Back home I watch as the sun creeps down and the day comes to an end, I feel the small irritation that’s itched away at my stump flare up again, just like every night. I feel the fire spread from my elbow to the tips of my fingers, my palm blistering in the heat, the muscles in my arm cooking, my fingers burning until the nerves die, and it all turns numb. The weight of the wooden beam crushing the bone while the little girl cries out as she runs away engulfed in flames, her words caught in her throat as she struggles to tell the firefighters I’m still trapped, sitting there struggling as the heat grows closer and closer, everything fading to a dizzy black. As the pain reaches that unbearable point, I throw the meds away from myself, living with this pain is something I’ll endure, I have to. I won’t become addicted again, every night spent in a daze of numb nothing, at least the pain is real. All too real, as for a moment I can feel more than just the fire, but the splitting of air as I wave my hand free from the flames. The pain must be too much, as I’m seeing, no… feeling things. The texture of the wall, the cool of the air con. Collapsing to the ground I roll around in the fire, after all this time It finally reached me, reaching for help I feel my phantom limb grip something, cold and refreshing for a moment the burning is soothed. Bringing my hand to a fist the soda can across the room is crushed and bursts, staring in dazed horror as the soda runs down my hand, I see its shape, the palm, the fingers, trickles of liquid running down the wrist and forearm. As the final drips of soda fall to the ground, the image of my hand fades with it, now invisible again.
Startled back to reality I shake my head clear, did I take the meds and forget, to hallucinate so vividly, so clearly.
The door goes again, this time louder. “Coming!” I shout out, rising to my feet and heading to the front door.
Opening it I’m greeted with a man, slumped over with fresh vomit over his shoes, a stench of liquor that stung the nostrils so bad I could taste it. “Ah, number eight, knew it was one of these,” The man mumbles, a string of drool slowly falling from his open mouth.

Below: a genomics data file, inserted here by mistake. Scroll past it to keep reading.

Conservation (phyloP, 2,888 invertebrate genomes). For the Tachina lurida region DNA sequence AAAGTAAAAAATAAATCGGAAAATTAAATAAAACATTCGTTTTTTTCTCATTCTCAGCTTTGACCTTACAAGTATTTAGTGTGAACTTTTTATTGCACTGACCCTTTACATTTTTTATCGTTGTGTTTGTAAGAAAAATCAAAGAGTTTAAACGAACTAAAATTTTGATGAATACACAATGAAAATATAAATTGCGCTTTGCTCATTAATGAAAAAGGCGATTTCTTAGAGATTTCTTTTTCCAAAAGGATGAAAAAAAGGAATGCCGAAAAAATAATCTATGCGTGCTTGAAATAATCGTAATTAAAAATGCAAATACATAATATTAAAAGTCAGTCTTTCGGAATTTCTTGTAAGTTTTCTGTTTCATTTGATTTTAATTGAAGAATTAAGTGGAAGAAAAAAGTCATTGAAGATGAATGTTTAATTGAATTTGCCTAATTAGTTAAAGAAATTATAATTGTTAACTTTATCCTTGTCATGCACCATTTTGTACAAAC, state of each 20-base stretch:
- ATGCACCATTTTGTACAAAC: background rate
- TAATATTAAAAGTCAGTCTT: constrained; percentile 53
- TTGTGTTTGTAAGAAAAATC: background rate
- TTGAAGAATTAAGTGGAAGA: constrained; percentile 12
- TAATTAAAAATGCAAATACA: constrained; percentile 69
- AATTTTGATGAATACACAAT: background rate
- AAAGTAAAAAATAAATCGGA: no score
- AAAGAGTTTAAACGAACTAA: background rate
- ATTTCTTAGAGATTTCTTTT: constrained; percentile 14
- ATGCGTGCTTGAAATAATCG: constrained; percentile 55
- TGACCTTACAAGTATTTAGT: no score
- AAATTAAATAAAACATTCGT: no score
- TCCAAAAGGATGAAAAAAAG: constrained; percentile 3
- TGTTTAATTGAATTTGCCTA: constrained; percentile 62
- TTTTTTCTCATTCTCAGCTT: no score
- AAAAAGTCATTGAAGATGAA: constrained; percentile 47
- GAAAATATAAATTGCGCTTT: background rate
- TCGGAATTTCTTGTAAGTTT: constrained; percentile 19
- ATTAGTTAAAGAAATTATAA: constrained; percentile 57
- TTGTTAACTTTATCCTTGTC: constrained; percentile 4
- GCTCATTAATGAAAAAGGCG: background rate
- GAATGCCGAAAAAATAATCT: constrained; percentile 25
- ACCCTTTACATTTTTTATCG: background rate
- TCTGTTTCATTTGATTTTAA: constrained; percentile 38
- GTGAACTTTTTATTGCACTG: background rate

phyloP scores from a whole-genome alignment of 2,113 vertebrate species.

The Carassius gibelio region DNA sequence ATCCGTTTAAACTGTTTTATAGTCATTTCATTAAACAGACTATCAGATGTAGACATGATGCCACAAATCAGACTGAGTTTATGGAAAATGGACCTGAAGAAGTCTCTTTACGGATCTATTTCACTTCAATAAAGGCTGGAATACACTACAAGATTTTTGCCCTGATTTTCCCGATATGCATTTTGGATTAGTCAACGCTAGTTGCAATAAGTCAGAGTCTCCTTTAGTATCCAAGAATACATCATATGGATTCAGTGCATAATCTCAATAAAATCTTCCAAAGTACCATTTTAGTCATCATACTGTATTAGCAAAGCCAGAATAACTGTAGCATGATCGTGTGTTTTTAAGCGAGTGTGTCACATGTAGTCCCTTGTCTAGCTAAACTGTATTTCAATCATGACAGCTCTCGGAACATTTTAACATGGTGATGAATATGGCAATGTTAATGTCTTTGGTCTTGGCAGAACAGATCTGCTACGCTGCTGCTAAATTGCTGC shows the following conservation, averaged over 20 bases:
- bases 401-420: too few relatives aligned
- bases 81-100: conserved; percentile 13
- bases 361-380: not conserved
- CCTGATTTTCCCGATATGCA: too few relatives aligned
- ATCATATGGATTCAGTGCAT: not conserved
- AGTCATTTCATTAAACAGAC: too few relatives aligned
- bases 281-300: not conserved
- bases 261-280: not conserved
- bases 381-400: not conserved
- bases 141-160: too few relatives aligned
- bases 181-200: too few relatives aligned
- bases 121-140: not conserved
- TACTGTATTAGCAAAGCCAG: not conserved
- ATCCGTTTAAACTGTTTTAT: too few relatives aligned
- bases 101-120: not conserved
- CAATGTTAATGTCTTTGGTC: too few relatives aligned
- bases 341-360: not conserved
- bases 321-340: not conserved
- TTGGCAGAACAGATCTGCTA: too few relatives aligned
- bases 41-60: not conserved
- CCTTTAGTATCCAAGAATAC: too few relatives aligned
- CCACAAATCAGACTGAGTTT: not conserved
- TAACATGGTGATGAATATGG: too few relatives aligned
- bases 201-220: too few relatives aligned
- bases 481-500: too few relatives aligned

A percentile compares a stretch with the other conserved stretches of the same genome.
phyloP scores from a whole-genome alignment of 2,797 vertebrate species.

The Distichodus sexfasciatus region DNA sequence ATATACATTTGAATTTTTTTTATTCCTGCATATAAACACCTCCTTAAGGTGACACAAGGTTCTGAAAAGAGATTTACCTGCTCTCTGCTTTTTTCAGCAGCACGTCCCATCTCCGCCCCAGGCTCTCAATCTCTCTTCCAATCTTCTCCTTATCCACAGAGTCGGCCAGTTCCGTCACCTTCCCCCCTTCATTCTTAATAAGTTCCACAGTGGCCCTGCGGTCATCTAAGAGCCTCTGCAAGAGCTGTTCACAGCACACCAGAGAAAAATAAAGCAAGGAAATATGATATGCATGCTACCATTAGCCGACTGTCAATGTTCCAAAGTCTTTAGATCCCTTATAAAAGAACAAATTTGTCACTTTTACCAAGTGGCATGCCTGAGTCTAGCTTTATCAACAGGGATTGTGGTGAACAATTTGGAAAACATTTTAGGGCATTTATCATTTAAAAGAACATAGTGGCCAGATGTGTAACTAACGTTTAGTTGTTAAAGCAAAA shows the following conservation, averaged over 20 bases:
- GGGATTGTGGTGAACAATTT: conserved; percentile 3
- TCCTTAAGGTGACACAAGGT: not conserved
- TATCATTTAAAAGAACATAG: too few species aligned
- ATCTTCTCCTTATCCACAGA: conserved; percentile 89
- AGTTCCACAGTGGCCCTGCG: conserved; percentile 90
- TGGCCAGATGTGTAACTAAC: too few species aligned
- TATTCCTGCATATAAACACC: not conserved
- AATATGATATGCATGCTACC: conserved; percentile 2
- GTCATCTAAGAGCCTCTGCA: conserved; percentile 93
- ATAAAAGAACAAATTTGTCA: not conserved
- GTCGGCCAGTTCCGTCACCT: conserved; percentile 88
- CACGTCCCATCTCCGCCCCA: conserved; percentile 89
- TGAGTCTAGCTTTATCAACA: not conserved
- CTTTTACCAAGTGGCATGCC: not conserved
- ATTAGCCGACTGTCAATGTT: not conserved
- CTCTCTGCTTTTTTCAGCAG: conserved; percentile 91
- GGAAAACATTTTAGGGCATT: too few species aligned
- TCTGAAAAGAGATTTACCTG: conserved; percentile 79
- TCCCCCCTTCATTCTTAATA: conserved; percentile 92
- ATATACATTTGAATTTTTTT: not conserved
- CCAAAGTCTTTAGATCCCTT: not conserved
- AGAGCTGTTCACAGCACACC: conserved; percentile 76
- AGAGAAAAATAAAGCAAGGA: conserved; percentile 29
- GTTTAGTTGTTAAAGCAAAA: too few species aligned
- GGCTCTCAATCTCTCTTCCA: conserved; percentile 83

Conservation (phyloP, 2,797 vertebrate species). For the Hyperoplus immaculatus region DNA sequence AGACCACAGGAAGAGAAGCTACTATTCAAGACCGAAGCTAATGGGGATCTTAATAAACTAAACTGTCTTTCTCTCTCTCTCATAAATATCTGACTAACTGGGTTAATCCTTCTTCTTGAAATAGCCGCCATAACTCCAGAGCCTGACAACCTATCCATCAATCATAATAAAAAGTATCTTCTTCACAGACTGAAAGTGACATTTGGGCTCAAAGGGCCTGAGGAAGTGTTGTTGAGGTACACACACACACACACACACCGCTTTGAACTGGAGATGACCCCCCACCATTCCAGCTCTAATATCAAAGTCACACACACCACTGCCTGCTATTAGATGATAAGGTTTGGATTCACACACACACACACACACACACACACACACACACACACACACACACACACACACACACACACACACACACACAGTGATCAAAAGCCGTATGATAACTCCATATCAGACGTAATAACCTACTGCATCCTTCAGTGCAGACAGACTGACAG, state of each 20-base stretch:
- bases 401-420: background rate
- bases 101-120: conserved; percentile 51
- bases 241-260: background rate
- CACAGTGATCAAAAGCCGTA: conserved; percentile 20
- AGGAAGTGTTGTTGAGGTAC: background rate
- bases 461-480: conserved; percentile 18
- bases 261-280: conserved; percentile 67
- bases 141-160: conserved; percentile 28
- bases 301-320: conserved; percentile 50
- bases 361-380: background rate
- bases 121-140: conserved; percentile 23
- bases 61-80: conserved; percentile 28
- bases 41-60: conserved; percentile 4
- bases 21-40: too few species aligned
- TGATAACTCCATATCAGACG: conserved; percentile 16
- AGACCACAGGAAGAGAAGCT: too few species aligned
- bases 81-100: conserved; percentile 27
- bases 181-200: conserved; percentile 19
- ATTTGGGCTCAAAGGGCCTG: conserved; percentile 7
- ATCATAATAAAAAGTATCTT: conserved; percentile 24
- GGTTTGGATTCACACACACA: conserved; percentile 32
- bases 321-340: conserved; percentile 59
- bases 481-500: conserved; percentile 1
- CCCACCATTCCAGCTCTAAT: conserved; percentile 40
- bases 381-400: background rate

“Can I help you?” I ask, ready to close the door on him.
“Why’d you save her? You were too late. You… you ruined her face. My little girl,” the man sobs, now recognising him as the father of the girl I’d saved. “Stupid woman wouldn’t shut up about you when she came home, on and… on. Wishing you’d just left her under that beam.”
“I can’t even look at it, not my girl, not anymore.” Pushing his way inside, not slumped over anymore he’s taller than me, probably stronger too as I stumble back inside the apartment. “Why… why didn’t you let it burn!” he shouts, pushing me against the wall.
“What the fuck are you saying, I saved her, get the fuck out of my home!” I shout back, my heart fast and restless, my stomach twisting in anxiety.
“It would have been kind… a fucking mercy!” Pushing me again, this time harder, returning with a push of my own but weaker, he catches his footing easily and hits me hard. Falling to the floor I feel a strong kick to my stomach, winding me. “You’re cruel, to leave my girl a monster,” he sobs.
“She’s not a monster, she’s your daughter,” I mewl, another kick, this one surely cracking a rib as everything falls dark for a moment.
That same phantom pain again as my hand begins to burn up, the heat so painful it distracts me from the attacks of the man, until I feel a different warmth, the pulse of the man’s neck strong against the inside of my palm I squeeze hard. The attack over, the man scratching desperately at his own neck as his face turns red then purple, the pulse turning weaker. His legs flail in the air as I lift him from the ground, floating in panic his eyes begin to glaze over as I let go in horror.
“I’m... I’m sorry. I just wanted you to stop,” I apologise as the man splutters and coughs, his neck red raw and bruising. Stumbling and falling over himself, he turns to flee, running out of my apartment and sprinting the best he can towards the stairs. “Wait!” I shout out after him, running behind him I reach out with my right arm to stop him, the imprint of my hand pressing into the fabric of his shirt as his neck jolts back and he falls. A loud snap as his head hits the final step, staring up at me from the bottom of the stairs, his head twisted and frozen in shock, dead.
* * *